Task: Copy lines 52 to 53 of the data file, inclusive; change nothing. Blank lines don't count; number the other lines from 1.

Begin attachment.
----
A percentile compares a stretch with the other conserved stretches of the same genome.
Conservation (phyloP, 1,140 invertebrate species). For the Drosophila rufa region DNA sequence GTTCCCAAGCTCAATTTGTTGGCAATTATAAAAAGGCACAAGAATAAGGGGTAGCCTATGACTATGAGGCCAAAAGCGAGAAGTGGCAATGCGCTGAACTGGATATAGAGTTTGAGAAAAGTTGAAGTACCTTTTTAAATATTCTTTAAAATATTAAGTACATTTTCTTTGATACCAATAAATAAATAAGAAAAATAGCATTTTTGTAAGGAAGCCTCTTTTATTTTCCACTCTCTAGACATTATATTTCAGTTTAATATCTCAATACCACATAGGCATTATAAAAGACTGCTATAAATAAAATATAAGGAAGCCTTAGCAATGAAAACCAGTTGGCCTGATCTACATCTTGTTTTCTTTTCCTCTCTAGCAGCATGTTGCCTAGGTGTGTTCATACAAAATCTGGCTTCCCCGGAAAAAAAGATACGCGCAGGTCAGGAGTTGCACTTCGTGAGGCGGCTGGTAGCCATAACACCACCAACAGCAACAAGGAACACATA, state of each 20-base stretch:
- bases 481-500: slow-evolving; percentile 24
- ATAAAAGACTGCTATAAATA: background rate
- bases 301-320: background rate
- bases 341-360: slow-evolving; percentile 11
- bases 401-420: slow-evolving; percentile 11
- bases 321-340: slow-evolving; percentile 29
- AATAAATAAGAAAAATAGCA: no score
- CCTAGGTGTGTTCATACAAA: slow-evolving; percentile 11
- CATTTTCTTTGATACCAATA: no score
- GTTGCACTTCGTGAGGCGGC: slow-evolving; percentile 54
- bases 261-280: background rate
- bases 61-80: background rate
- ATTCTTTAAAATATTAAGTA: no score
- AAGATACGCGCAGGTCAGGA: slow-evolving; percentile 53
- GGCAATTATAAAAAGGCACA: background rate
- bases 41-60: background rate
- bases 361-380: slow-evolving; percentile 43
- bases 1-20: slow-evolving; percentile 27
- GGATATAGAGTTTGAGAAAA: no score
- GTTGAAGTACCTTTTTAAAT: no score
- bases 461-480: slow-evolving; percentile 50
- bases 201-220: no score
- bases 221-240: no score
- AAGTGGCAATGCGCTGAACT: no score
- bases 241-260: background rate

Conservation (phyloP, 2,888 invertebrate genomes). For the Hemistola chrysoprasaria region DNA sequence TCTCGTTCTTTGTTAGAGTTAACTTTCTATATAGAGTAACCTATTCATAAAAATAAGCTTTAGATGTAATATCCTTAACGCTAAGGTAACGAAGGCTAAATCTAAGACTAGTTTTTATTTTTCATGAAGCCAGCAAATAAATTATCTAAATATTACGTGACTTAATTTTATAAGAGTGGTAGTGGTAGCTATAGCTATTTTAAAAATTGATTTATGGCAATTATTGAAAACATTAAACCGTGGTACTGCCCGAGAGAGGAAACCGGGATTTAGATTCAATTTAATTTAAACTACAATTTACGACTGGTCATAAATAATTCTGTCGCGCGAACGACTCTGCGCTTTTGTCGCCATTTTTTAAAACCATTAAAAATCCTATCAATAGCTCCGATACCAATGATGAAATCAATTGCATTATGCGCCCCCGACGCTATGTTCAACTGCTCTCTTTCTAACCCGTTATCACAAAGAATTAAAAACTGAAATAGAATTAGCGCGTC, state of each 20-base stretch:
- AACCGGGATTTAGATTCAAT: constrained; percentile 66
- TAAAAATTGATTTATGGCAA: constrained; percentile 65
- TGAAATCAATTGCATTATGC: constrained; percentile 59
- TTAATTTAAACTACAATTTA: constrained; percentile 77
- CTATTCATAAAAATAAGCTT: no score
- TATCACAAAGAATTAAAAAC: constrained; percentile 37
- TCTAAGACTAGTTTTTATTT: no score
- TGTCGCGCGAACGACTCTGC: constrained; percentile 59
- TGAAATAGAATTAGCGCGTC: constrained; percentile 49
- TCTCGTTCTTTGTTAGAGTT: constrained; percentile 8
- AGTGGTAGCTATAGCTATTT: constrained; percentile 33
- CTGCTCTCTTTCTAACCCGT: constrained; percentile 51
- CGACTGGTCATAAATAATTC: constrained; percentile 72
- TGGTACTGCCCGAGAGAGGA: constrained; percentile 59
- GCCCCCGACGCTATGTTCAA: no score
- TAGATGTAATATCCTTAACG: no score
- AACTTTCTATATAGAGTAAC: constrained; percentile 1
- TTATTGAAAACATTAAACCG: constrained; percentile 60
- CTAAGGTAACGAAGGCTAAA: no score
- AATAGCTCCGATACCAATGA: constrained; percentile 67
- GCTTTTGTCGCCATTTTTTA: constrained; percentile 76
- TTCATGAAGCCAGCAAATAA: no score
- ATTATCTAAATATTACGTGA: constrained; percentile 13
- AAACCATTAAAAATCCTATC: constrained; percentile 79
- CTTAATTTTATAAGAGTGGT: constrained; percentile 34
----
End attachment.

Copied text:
- AAACCATTAAAAATCCTATC: constrained; percentile 79
- CTTAATTTTATAAGAGTGGT: constrained; percentile 34